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garbled long value returned from the network

hi all,

im using a C# webservice to communicate some data over a socket to a
VC++ program.

what the vc++ program does is return a struct() over the socket.

now the struct contains 2 32 bit integers (according to VC++) i.e. long
(System.Int32)

all the byte[] data is received correctly, however , if im expecting
'320' as the value of the long variable im getting a huge number like
'612334539'.

does this have something to do with Little-Endian / Big-Endian issues ?
does this require me to use IPAddress.NetworkToHostOrder() ?

TIA.

Neil

Feb 18 '06 #1
3 1035
<fa*********@gmail.com> wrote:
im using a C# webservice to communicate some data over a socket to a
VC++ program.

what the vc++ program does is return a struct() over the socket.

now the struct contains 2 32 bit integers (according to VC++) i.e. long
(System.Int32)
Note that a long may be 32 bits in C (in some compilers anyway) but in
C# an int is 32 bits and a long is 64.
all the byte[] data is received correctly, however , if im expecting
'320' as the value of the long variable im getting a huge number like
'612334539'.

does this have something to do with Little-Endian / Big-Endian issues ?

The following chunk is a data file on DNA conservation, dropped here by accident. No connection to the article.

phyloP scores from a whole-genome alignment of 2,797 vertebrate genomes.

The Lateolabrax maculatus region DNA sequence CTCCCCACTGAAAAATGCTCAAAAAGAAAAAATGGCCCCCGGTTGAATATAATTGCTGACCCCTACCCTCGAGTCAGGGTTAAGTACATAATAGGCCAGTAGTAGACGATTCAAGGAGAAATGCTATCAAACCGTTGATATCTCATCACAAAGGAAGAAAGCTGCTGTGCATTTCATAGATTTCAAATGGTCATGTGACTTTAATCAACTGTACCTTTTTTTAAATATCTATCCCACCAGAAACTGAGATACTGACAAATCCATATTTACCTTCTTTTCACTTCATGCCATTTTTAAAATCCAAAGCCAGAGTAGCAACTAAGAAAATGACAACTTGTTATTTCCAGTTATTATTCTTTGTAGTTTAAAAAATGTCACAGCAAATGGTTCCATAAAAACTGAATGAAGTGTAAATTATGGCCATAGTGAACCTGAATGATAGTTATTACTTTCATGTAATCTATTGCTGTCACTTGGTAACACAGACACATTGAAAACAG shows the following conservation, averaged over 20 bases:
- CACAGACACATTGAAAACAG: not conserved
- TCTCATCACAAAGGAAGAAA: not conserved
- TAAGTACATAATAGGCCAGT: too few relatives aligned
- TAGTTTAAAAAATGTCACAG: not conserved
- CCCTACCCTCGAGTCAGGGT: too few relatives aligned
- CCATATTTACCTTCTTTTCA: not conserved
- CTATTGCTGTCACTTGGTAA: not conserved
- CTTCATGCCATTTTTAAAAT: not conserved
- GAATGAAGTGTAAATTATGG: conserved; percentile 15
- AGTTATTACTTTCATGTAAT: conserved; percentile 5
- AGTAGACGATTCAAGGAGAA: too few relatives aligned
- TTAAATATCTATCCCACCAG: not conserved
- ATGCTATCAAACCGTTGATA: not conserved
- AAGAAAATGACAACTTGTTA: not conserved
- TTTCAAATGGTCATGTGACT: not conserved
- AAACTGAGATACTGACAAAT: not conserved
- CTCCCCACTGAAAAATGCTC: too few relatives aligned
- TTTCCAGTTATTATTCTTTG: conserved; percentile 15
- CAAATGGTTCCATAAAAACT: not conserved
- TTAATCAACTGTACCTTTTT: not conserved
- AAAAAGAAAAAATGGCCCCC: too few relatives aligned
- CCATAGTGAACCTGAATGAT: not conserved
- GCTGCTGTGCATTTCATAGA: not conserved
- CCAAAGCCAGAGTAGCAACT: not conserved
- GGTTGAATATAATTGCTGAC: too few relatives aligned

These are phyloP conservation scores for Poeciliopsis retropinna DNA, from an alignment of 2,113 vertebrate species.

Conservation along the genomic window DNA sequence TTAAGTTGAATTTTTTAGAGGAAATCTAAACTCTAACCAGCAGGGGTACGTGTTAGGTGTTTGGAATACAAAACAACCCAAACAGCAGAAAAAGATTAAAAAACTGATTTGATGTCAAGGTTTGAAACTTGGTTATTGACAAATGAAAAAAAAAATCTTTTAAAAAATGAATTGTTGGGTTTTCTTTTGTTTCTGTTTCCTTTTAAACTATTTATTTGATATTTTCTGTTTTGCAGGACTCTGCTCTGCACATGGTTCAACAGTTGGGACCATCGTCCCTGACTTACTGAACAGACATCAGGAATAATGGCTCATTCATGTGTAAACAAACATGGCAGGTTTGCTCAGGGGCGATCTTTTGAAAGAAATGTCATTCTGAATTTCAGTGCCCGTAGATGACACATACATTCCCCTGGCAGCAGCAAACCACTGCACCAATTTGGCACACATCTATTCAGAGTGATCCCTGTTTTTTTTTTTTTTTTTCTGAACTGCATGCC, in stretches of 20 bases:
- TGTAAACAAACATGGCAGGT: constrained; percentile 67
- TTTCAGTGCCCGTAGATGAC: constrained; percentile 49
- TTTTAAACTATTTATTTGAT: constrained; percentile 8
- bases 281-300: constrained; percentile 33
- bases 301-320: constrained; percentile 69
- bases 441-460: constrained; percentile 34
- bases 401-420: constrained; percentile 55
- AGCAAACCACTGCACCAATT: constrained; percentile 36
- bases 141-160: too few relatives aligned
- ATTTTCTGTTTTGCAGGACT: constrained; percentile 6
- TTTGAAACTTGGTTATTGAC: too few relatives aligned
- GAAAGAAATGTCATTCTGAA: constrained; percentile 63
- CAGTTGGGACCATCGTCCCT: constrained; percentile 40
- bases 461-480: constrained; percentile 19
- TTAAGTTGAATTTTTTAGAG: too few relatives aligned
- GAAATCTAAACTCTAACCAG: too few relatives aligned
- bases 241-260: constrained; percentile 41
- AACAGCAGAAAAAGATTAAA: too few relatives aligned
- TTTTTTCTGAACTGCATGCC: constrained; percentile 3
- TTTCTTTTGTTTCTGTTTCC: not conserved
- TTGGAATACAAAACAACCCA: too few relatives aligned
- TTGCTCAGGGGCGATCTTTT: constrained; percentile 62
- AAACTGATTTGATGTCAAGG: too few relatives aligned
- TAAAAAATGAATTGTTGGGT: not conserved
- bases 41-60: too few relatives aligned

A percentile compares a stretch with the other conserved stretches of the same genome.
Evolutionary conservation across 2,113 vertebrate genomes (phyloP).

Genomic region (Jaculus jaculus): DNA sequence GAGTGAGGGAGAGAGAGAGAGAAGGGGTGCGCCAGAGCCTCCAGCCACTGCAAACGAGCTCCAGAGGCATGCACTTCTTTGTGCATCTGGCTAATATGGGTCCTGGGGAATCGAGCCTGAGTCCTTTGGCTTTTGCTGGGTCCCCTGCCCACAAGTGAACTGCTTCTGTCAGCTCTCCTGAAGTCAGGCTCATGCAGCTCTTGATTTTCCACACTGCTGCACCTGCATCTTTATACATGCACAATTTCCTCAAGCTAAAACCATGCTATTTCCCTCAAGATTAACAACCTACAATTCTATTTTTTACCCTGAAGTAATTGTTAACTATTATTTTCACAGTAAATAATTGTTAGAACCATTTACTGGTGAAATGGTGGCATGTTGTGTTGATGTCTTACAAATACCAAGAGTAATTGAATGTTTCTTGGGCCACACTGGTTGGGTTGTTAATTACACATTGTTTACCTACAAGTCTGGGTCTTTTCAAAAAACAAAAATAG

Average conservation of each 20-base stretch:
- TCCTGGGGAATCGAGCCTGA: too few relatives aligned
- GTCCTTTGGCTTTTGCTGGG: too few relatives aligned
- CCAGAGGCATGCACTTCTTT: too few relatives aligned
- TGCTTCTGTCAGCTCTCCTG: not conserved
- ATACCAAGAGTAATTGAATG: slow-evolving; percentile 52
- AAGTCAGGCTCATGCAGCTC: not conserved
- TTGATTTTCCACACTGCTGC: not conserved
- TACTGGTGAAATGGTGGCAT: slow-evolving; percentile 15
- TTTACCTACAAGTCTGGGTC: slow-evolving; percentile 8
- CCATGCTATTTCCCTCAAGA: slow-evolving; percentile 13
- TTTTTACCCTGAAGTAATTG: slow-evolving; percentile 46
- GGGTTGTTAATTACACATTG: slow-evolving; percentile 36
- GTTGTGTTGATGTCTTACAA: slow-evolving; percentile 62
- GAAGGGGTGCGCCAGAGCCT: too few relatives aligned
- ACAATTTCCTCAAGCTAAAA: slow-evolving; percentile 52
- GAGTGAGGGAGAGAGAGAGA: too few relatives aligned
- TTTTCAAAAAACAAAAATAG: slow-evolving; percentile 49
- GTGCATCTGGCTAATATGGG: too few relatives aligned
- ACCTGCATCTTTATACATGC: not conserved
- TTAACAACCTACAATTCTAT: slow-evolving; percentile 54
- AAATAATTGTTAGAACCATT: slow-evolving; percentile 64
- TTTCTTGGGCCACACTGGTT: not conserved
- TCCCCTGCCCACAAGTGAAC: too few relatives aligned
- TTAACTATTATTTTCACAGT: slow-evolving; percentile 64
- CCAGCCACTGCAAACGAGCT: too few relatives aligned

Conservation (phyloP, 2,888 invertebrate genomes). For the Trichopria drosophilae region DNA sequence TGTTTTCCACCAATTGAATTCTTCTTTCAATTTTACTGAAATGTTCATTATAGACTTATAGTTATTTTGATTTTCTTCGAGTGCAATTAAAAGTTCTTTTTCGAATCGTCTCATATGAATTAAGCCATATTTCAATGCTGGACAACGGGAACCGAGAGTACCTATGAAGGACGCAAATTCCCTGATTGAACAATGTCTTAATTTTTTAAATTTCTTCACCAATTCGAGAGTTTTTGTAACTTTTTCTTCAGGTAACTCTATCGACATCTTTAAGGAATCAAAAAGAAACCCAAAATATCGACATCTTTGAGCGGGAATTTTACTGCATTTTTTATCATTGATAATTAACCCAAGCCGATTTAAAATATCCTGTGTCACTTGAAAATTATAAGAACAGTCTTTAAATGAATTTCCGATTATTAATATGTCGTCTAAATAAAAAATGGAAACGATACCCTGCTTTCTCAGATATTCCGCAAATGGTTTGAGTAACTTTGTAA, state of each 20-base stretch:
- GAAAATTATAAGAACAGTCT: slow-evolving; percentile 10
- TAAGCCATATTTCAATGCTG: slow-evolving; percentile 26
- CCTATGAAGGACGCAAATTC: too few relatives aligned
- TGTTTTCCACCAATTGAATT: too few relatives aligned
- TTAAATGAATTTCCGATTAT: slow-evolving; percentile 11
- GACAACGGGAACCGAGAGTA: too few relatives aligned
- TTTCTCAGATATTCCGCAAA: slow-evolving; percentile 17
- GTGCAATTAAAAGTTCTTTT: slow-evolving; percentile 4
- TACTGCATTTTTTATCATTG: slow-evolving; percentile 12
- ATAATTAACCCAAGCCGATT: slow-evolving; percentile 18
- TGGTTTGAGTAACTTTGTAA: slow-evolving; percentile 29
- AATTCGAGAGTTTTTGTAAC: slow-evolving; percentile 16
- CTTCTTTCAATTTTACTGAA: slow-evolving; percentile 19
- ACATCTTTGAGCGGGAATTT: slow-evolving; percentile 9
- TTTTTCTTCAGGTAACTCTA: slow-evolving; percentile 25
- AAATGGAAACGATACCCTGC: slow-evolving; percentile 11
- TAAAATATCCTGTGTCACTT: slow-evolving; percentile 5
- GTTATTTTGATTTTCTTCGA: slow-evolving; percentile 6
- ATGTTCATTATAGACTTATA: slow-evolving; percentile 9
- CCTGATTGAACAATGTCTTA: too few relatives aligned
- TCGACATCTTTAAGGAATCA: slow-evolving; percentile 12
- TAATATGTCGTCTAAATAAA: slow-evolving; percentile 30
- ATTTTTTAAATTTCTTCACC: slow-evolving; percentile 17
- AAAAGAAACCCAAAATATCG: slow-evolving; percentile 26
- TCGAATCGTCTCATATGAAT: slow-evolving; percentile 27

Sounds like it.
does this require me to use IPAddress.NetworkToHostOrder() ?


No. You can use my EndianBitConverter, available at
http://www.pobox.com/~skeet/csharp/miscutil

That lets you convert in either endianness. (There's an equivalent
EndianBinaryReader/Writer, too.)

--
Jon Skeet - <sk***@pobox.com>
http://www.pobox.com/~skeet Blog: http://www.msmvps.com/jon.skeet
If replying to the group, please do not mail me too
Feb 18 '06 #2
thank you John, i will try that when i get back on Monday..

the client at the other end is VC++ 6.0 .... running a sizeof() on a
long variable at that end confirms its 32 bits (4 bytes) in length.

my C# program is using System.Int32 , and not 'long' :) thanks for that
heads-up too .... its a common confusion i believe.

have a good weekend, mate.

Feb 18 '06 #3
Jon:have yet to give your EndianBitConverter a try ...

Everyone : tried determining Endianness, then

doing a Array.Reverse() on my byte array and then doing a
BitConverter.ToInt32.

the value that i was getting before turns -/ve.

interesting fact i found out is

(decimal - 10486155, hex - a0018b) {139, 1 , 160 , 0} (which were the
four numbers i was getting in my byte[])

ONLY the last 2 (160, 0 ) is correct .... i have NO clue where the
139,1 is coming from.

i wasnt aware that System.Net.Sockets appends any sort of High-Order
Byte ....

forgive me i've just been thinking of this problem so much i KNOW Im
missing the forest for the trees!!!

TIA

Feb 21 '06 #4

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